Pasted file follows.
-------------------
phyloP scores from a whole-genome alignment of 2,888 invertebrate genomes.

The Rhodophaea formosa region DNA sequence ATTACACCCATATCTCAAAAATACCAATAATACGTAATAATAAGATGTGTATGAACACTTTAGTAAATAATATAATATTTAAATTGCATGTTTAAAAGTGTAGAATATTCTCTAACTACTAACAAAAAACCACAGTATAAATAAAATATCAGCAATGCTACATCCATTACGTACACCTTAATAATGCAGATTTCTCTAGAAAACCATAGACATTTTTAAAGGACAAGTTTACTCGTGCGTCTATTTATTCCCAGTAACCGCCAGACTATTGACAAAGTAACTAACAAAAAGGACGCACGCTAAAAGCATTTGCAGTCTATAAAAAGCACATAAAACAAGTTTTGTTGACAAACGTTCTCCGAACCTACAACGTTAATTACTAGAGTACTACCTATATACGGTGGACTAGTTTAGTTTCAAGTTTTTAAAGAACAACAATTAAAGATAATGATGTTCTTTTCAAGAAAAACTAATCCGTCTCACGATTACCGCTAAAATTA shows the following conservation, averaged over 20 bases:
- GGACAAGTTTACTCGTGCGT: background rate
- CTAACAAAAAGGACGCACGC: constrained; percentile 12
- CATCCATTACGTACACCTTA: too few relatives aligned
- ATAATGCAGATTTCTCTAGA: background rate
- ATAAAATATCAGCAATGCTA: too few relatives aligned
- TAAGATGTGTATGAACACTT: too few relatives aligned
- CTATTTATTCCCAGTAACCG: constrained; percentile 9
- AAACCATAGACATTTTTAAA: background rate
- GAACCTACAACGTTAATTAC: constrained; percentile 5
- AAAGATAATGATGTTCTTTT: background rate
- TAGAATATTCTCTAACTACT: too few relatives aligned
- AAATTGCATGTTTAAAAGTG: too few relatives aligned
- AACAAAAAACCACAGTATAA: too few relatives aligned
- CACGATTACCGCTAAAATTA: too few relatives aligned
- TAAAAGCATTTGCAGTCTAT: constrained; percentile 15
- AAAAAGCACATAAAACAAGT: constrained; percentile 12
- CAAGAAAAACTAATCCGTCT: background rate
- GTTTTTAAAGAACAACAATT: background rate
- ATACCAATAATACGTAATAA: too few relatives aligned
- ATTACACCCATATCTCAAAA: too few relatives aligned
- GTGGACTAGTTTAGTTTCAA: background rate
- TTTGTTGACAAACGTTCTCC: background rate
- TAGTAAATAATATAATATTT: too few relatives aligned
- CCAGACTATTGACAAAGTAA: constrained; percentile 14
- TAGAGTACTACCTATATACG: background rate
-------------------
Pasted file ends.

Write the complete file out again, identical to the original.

phyloP scores from a whole-genome alignment of 2,888 invertebrate genomes.

The Rhodophaea formosa region DNA sequence ATTACACCCATATCTCAAAAATACCAATAATACGTAATAATAAGATGTGTATGAACACTTTAGTAAATAATATAATATTTAAATTGCATGTTTAAAAGTGTAGAATATTCTCTAACTACTAACAAAAAACCACAGTATAAATAAAATATCAGCAATGCTACATCCATTACGTACACCTTAATAATGCAGATTTCTCTAGAAAACCATAGACATTTTTAAAGGACAAGTTTACTCGTGCGTCTATTTATTCCCAGTAACCGCCAGACTATTGACAAAGTAACTAACAAAAAGGACGCACGCTAAAAGCATTTGCAGTCTATAAAAAGCACATAAAACAAGTTTTGTTGACAAACGTTCTCCGAACCTACAACGTTAATTACTAGAGTACTACCTATATACGGTGGACTAGTTTAGTTTCAAGTTTTTAAAGAACAACAATTAAAGATAATGATGTTCTTTTCAAGAAAAACTAATCCGTCTCACGATTACCGCTAAAATTA shows the following conservation, averaged over 20 bases:
- GGACAAGTTTACTCGTGCGT: background rate
- CTAACAAAAAGGACGCACGC: constrained; percentile 12
- CATCCATTACGTACACCTTA: too few relatives aligned
- ATAATGCAGATTTCTCTAGA: background rate
- ATAAAATATCAGCAATGCTA: too few relatives aligned
- TAAGATGTGTATGAACACTT: too few relatives aligned
- CTATTTATTCCCAGTAACCG: constrained; percentile 9
- AAACCATAGACATTTTTAAA: background rate
- GAACCTACAACGTTAATTAC: constrained; percentile 5
- AAAGATAATGATGTTCTTTT: background rate
- TAGAATATTCTCTAACTACT: too few relatives aligned
- AAATTGCATGTTTAAAAGTG: too few relatives aligned
- AACAAAAAACCACAGTATAA: too few relatives aligned
- CACGATTACCGCTAAAATTA: too few relatives aligned
- TAAAAGCATTTGCAGTCTAT: constrained; percentile 15
- AAAAAGCACATAAAACAAGT: constrained; percentile 12
- CAAGAAAAACTAATCCGTCT: background rate
- GTTTTTAAAGAACAACAATT: background rate
- ATACCAATAATACGTAATAA: too few relatives aligned
- ATTACACCCATATCTCAAAA: too few relatives aligned
- GTGGACTAGTTTAGTTTCAA: background rate
- TTTGTTGACAAACGTTCTCC: background rate
- TAGTAAATAATATAATATTT: too few relatives aligned
- CCAGACTATTGACAAAGTAA: constrained; percentile 14
- TAGAGTACTACCTATATACG: background rate